This is a difficult blog post to write because it requires admitting that I have felt emotions that don’t go with the advertised new-baby-bliss. My sweet little Dayenu entered the world on March 2. He was greeted peacefully and lovingly at home by his big brother, daddy, midwives, doula, grandparents, dogs, and me. It was beautiful. And the euphoria didn’t last long.
That night, B came down with the flu. Within a week, my mom had an accident with the car and was bruised pretty badly. Pud was a sleep-deprived nightmare who refused to sleep but couldn’t handle NOT sleeping, with behaviors bordering on the manic and hyperactive. He demanded to be nursed as much and as often as his brother. Dayenu had to learn to suck more gently and in the meantime, my nipples cracked and I developed thrush inside my breasts. It only took 4 weeks to work out the pain I was experiencing and the solution. Pud threw nightly tantrums in the middle of the night because he was having such a difficult time adjusting to sharing me. And B went back to work the week after Dayenu arrived, instead of the planned 4 weeks after, because he is being transferred from one department to another and learning a new job while winding down big projects for the old one.
It’s 7 weeks later. Two- no- three weeks ago, I moved in with my parents to get some extra help because I needed the help. I have not hurt my children, but before I agreed to move in with my parents, I was definitely having a hard time being patient and understanding with my Pud and his strong emotions and neediness during a huge transition.
Feelings of nearly losing control and wanting to smack my child (we don’t spank), wanting to run away and never come home again, and huge guilt for all those feelings have swirled through me over and over and over again. Even my sweet little Dayenu has stirred up extreme feelings of parenting inadequacy, guilt, and frustration. But my children, even my toddler who is going through a phase of challenging behaviors and emotions, are not the problem. Nor is the broken sleep that comes with parenthood, or the fact that I am tandem nursing, or that B is going through a huge change at work, or any other number of reasons or excuses that can be cited.
The problem is inside me.
This, I understand now, is the evil called Postpartum Depression. I am seeking help, as I can’t seem to “fix myself” on my own.
I am writing this with a heavy heart and feelings of utter shame because my children are my joy and all I ever wanted to be was a mommy, but even I was close to hurting my precious boys because of these strong emotions that come in powerful waves. I am writing this to speak out, because there are other mamas out there who are facing the same struggle. I have to constantly remind myself that the depression lies. My husband, my parents, and my boys show and tell me constantly that I am a better mom than my head wants me to believe these days. And even though the extreme clinging my older son is doing drives this already-irritable mom up the wall, I still can’t help but melt when he says “Mama, I need to hold you!” That is my light in this darkness, and the reassurance that this, too, shall pass. But not without help and reconnecting with my fellow moms.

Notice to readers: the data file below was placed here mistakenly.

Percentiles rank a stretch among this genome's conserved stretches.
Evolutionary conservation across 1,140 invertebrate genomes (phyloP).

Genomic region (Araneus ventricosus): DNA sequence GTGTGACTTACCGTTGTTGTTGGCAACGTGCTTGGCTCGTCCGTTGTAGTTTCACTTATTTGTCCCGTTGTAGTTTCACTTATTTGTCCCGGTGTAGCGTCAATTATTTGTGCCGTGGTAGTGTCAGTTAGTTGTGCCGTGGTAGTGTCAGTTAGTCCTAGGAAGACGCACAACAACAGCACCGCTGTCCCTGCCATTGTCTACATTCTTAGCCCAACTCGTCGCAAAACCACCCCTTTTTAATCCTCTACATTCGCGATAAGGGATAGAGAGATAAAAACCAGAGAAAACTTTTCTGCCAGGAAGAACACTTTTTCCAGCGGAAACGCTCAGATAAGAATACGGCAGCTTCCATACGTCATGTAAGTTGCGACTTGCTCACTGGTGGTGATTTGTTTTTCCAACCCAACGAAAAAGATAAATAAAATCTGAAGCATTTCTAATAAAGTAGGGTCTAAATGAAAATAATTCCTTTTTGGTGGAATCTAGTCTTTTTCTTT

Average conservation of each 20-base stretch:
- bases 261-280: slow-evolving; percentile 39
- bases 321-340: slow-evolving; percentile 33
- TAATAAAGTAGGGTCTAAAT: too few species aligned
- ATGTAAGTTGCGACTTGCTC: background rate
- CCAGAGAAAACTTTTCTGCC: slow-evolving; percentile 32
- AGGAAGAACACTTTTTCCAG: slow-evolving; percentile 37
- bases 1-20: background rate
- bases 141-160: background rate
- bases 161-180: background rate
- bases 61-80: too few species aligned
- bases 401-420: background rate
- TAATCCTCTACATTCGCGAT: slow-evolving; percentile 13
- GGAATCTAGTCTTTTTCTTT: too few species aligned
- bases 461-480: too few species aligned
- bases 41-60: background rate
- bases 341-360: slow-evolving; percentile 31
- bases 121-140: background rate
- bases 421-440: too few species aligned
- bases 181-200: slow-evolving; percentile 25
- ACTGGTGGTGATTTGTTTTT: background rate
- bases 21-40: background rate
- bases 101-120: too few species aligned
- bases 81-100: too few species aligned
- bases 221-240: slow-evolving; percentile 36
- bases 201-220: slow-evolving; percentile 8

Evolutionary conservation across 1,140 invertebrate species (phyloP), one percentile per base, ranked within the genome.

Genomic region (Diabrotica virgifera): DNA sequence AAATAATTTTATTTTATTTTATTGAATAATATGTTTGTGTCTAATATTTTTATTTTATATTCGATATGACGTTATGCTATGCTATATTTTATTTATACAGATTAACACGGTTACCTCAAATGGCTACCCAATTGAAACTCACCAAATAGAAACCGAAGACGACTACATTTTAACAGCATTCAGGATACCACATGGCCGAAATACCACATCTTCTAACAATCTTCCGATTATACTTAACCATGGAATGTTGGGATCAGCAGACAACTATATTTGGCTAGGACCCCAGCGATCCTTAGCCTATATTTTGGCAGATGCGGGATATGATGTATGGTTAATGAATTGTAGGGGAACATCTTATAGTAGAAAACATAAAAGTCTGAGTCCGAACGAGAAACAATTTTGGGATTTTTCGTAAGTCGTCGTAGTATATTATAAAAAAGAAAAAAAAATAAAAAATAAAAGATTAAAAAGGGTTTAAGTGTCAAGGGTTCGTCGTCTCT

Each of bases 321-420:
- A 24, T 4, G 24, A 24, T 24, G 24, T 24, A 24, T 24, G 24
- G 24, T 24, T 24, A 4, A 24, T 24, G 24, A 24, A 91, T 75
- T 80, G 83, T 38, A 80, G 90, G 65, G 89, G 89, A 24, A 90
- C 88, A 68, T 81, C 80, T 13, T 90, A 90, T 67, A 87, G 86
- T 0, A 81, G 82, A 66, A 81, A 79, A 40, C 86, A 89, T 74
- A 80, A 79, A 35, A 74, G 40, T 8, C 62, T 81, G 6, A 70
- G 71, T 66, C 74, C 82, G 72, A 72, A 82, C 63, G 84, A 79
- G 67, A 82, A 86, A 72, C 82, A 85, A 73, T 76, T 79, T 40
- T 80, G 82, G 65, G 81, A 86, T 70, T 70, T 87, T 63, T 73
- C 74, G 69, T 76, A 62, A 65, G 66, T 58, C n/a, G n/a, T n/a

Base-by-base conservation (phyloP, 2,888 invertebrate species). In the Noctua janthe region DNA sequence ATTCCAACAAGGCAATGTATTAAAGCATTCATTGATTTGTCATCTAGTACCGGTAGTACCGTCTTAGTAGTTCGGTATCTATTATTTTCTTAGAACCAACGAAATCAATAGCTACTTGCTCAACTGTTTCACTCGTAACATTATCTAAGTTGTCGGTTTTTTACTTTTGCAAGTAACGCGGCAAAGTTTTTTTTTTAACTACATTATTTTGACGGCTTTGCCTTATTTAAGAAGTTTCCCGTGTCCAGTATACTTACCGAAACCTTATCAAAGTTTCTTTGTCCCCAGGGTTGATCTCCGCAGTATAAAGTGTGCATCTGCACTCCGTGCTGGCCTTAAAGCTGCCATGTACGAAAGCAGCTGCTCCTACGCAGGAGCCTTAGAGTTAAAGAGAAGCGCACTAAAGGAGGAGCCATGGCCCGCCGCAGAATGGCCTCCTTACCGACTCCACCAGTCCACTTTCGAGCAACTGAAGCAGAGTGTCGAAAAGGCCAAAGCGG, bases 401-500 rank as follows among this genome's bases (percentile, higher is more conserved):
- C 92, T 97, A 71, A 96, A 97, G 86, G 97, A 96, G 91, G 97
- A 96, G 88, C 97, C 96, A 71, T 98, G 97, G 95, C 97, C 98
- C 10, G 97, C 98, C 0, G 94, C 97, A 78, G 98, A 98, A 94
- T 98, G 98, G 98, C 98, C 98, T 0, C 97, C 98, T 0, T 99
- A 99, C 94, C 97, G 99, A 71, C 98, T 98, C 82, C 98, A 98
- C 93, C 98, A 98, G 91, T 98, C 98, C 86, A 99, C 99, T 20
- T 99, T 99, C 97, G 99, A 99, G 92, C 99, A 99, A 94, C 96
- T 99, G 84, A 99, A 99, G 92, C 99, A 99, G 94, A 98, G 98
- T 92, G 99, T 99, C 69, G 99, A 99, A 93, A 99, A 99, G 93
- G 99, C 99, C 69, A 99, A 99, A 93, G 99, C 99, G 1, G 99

This morning, Pud made it clear that staying home and being with Mama all day was exactly what he wanted. He has had a lot of fun playing with his friends everyday this week- two of those days without me around- and I think he was just feeling disconnected. So we called off plans for the day and settled in for a day at home together.
It happens that there was a small amount of snow this morning, but not enough to play in by any means. Plus, going out in it would require putting on warm clothes and he was happy to stay in his pajamas. That might have been his subtle way of ensuring we actually stayed home; I wouldn’t put it past him.
While browsing Pinterest a week or so ago, I found a fun recipe for fake snow and had stocked up on the ingredients (ahem- 2 boxes of baking soda and cheap hair conditioner- that’s it. Really!). Today was the perfect day to play, so I got out our new floor splat mat from SugarBooger that we won from The Mommy Nest, the lasagna pan, measuring cups, a couple of beans for snowman face parts, a couple of toys, and the snow ingredients. Pud helped measure out the 3 cups of baking soda and the 1/2 cup of conditioner and poured them into the pan. We used his play dough spatula to help mix it (during play, it became a snow shovel), though we ended up just mixing it with our hands.
This stuff is magic! Cold like snow, but not cold enough to cause frostbite. Powdery like snow, but packs just well enough to manage a few small snow balls and to be moldable. It must have felt good to him, because I left the room for just a minute and returned to find him in the lasagna pan with “snow” all over him.
He had a lot of fun and we have a cheap (less than $3) sensory idea to pull out again another time. Just so you know, we read Sadie and the Snowman and The Snowy Day, so if you want to tie in this activity to literature, there’s 2 recommendations. I’d also have read Ezra Jack Keats’s The Snowy Day, too, but we don’t own it and haven’t been to the library to check it out lately. It’s definitely on our to-do list.
Thanks to Momma’s Fun World for the snow recipe and idea!